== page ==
Aggressive cuts to HFCs, black carbon & methane can avoid 0.6°C of warming by mid-century
Missing link on global path to limiting warming below 2°C
Sacramento, 30 September 2015 – Following Governor Jerry Brown’s announcement last week, today the California Air Resources Board released the details of its ambitious new strategy to reduce short-lived climate pollutants. The aggressive strategy will cut California’s emissions of methane and HFCs by 40 percent and black carbon by 50 percent by 2030, and is one of the five key pillars of Governor Brown’s strategy to reduce total greenhouse gas emissions by 40 percent below 1990 levels by 2030. “This strategy will be backed up by legislation and will result in detailed and binding regulations,” Governor Brown said of the anticipated strategy last week.
Short-lived climate pollutants, which contribute as much as 40 percent to the current warming rate, include black carbon, hydrofluorocarbons (HFCs), methane, and tropospheric ozone. Because short-lived climate pollutants have a life span of only days to fifteen years, their mitigation benefits will be felt within days to a decade of implementation. Aggressive cuts to short-lived climate pollutants could avoid up to 0.6°C of warming by mid-century, a significant part of the mitigation needed to keep the planet from warming more than 2°C above pre-Industrial levels.
“We’re completely committed,” said Governor Jerry Brown. “We’re mobilizing the science, we’re mobilizing the legislative resources, and whatever else is needed. We will also continue to work with countries like Mexico, India and China to help them deal with air pollution issues.”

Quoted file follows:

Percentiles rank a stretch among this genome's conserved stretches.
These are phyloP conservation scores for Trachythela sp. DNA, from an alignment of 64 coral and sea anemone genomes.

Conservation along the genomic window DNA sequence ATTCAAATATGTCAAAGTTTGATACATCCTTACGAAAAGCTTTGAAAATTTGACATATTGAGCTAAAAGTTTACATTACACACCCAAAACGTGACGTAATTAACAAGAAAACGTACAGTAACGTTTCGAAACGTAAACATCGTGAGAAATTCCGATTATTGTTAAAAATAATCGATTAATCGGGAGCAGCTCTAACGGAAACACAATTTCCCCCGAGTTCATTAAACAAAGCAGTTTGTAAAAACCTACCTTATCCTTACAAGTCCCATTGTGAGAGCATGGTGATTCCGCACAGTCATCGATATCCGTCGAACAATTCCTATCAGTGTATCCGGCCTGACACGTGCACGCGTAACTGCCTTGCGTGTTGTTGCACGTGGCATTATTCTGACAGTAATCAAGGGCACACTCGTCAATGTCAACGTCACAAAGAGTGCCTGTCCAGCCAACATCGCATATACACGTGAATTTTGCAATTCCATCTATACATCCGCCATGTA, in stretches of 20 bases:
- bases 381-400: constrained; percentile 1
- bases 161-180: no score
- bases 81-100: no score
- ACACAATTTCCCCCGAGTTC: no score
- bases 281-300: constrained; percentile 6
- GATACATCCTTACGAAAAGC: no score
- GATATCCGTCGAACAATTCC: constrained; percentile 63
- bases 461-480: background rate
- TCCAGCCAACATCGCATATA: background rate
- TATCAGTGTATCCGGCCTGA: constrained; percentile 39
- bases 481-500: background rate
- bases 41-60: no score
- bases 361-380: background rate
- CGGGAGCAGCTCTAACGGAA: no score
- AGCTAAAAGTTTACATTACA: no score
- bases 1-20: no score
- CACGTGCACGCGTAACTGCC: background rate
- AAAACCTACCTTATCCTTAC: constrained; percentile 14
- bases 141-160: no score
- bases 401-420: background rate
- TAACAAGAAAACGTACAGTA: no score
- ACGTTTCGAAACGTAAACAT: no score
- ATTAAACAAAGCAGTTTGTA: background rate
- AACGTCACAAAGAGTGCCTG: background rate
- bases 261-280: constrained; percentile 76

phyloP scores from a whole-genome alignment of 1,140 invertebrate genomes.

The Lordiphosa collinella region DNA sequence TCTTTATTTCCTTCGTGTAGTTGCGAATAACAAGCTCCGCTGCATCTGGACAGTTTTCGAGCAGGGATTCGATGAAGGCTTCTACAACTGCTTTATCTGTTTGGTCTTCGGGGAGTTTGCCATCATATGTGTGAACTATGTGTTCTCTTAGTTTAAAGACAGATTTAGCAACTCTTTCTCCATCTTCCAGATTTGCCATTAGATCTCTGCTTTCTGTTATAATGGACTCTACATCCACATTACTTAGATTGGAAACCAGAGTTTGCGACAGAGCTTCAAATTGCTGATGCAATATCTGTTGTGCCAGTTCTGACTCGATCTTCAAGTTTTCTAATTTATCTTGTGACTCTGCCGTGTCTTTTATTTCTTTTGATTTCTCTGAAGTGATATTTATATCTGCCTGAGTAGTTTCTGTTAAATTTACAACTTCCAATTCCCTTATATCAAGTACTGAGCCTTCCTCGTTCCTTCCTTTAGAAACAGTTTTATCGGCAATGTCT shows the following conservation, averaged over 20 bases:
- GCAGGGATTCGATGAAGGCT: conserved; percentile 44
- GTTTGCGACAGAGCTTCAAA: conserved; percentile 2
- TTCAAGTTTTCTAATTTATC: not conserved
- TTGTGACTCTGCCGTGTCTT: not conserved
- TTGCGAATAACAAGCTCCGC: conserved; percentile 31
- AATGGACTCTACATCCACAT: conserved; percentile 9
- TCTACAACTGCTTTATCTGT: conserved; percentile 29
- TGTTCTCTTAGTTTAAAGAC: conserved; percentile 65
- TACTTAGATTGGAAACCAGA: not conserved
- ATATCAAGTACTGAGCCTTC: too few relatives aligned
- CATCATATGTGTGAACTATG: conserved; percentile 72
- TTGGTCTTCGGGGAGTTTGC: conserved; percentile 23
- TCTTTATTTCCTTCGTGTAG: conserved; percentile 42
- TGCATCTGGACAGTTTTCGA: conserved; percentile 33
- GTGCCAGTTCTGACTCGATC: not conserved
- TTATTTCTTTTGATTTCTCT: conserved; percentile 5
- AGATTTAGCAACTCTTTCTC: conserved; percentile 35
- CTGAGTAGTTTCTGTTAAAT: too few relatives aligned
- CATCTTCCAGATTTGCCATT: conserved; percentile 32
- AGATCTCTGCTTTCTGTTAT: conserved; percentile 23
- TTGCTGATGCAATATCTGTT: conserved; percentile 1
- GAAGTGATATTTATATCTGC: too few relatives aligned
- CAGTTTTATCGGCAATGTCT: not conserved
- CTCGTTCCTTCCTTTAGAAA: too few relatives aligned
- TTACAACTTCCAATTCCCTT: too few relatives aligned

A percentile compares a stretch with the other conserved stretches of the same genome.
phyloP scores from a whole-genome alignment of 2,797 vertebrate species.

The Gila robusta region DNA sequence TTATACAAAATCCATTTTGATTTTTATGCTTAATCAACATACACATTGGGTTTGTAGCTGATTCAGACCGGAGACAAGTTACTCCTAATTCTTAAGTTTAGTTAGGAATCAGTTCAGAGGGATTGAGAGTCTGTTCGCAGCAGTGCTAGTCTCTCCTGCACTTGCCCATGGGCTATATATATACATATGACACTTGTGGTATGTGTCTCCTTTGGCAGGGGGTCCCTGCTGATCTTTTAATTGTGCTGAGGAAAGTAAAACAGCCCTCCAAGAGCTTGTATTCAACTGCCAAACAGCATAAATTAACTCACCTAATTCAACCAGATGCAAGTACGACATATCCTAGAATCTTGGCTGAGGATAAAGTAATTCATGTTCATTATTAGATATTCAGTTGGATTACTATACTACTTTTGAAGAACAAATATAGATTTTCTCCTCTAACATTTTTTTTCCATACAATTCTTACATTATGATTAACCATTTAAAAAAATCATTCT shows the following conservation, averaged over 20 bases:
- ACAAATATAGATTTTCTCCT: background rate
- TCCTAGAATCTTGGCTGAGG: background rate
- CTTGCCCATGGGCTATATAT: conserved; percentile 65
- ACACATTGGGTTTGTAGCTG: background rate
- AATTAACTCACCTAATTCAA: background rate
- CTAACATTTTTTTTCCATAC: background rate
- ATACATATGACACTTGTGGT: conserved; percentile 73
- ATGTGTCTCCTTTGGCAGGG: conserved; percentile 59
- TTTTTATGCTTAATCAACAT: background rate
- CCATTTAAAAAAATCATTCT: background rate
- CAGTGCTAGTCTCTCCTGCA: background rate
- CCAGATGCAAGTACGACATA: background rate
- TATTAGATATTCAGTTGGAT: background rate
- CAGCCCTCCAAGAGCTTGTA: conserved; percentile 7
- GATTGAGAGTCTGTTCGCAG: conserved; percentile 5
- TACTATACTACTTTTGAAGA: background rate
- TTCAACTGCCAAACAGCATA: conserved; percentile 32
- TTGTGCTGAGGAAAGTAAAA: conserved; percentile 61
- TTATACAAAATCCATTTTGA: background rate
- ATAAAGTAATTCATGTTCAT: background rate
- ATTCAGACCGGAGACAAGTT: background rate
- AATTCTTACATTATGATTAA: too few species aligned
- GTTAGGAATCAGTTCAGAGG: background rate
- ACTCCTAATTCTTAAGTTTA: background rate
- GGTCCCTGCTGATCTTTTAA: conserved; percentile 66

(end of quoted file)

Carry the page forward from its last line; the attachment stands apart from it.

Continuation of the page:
Professor Ramanathan, who presented at the UNEP/CCAC event where Governor Brown made the announcement last week, affirmed that over the next 40 years, 86 percent of temperature mitigation will come from short-lived climate pollutants. According to his research, cutting short-lived climate pollutants along with carbon dioxide can also significantly slow sea-level rise, with the short-lived climate pollutants responsible for more than two-thirds of the slowdown by the end of the century.
“Governor Brown understands that we cannot rely solely on long-term CO2 cuts to stop the world from warming above the 2°C guardrail” said Durwood Zaelke, President of the Institute for Governance & Sustainable Development. “Through cuts to HFCs and other short-lived climate pollutants, California is taking the lead down a path toward fast mitigation and demonstrating the health benefits that come with these reductions.”
Authorities around the world are increasingly citing short-lived climate pollutants as an essential strategy to avoid reaching 2°C. The government of Chile, in its Intended Nationally Determined Contribution released earlier this week, recognized cuts to short-lived climate pollutants as a substantial component of addressing climate change.
Support to phase down HFCs through an amendment to the Montreal Protocol is also increasing, with formal proposals now submitted by 95 countries. Many other countries, including China and Brazil have agreed with President Obama to support the HFC amendment. Negotiations to begin the amendment process will reconvene in the United Arab Emirates in late October.
“The near-term benefits of cutting these pollutants are monumental,” added Zaelke. “An HFC phase down under the Montreal Protocol could avoid 100 (87-146) billion tonnes CO2 equivalent, and by making the appliances that replace HFCs super-efficient, we could add another 100 billion tonnes of CO2 equivalent.”